OECD Conference Delays anti-Semitism Resolution Over Wording

Delegates from Great Britain, the Netherlands demand that xenophobia appear before anti-Semitism in resolution's text.

Amiram Barkat Agencies
Send in e-mailSend in e-mail
Amiram Barkat Agencies

A conference on racism sponsored by the Organization for Security and Cooperation in Europe (OSCE) in Cordoba, Spain failed to approve a joint declaration condemning "racism, anti-Semitism and xenophobia" Wednesday after some delegates demanded that xenophobia appear before anti-Semitism in the resolution's text.

Delegates from Great Britain, the Netherlands and Belgium demanded the change at the two-day conference, which opened Wednesday. No agreement was reached Wednesday, but a source close to the negotiations said the declaration would probably read in accordance with the demand of the delegates from the three countries.

Before the conference opened, the delegates from the three countries had demanded that the agenda not be limited to anti-Semitism, as the Spanish hosts had originally intended. The three argued that Islamophobia and xenophobia were more serious problems in present-day Europe than anti-Semitism. Subsequently, it was agreed that the first day of the conference would deal with anti-Semitism and the second day with other aspects of racism.

Last year's conference, and a prior one in Vienna, focused exclusively on anti-Semitism.

The U.S. ambassador to the OSCE, Stephan Minikes, said there is "still too much opposition" within the OSCE to dealing with anti-Semitism and treating it as a separate problem.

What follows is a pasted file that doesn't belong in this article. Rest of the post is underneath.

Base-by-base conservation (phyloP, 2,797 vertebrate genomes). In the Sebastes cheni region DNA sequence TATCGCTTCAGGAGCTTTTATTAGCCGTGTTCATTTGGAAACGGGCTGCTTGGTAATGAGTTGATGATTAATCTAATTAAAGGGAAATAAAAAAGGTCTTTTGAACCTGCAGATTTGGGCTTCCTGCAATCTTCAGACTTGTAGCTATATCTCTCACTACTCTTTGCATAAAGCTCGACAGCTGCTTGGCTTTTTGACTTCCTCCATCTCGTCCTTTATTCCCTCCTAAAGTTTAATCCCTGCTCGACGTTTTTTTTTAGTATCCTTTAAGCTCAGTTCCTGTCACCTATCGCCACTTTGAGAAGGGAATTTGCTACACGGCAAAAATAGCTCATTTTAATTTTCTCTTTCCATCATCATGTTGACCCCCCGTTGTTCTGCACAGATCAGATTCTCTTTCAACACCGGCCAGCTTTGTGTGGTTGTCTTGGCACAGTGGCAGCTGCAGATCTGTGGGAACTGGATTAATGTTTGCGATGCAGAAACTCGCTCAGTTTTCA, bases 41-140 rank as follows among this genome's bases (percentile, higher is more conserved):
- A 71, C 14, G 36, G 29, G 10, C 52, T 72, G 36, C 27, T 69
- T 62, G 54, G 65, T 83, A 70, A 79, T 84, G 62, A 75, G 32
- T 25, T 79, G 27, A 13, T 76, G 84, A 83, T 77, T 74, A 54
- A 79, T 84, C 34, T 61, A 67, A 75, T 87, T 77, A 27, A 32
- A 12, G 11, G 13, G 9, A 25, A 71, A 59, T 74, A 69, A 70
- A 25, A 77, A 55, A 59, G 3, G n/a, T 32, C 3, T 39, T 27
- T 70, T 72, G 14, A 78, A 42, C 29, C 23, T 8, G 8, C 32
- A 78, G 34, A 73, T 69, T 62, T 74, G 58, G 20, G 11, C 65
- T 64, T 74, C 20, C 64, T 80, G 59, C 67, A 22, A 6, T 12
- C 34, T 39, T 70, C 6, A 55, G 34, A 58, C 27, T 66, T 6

Most of the heads of Jewish organizations present left Cordoba shortly after addressing the conference. Israel was represented by Deputy Minister of Education, Culture and Sport Michael Melchior and the head of the Foreign Ministry's Diaspora and religions department, Nimrod Barkan.

Kicking off the meeting, Spanish Foreign Minister Miguel Angel Moratinos said the 60th anniversary of the liberation of the Nazi death camps gives the world an opportunity to renew its fight against all forms of anti-Semitism. "Unfortunately, far from having definitively vaccinated our societies, the experience and memory of the Holocaust have not been enough to eliminate attitudes and manifestations that clearly attack the dignity of Jews," Moratinos said.

Moratinos said that in Medieval times, the southern Spanish city of Cordoba was a flourishing place where adherents of Islam, Judaism and Christianity lived side-by-side in peace. "If in the past, it was possible to live together in harmony, we must not resign ourselves into thinking that it is impossible today, he said.



Automatic approval of subscriber comments.

NOW: 40% OFF
Already signed up? LOG IN


הקלטות מעוז

Jewish Law Above All: Recordings Reveal Far-right MK's Plan to Turn Israel Into Theocracy

איתמר בן גביר

Why I’m Turning My Back on My Jewish Identity

Travelers looking at the Departures board at Ben Gurion Airport. The number of olim who later become yordim is unknown.

Down and Out: Why These New Immigrants Ended Up Leaving Israel

Beatrice Grannò and Simona Tabasco as Mia and Lucia in "The White Lotus."

The Reality Behind ‘The White Lotus’ Sex Work Fantasy

The Mossad hit team in Dubai. Exposed by dozens of security cameras

This ‘Dystopian’ Cyber Firm Could Have Saved Mossad Assassins From Exposure

מליאת הכנסת 28.12.22

Comeback Kid: How Netanyahu Took Back Power After 18 Months in Exile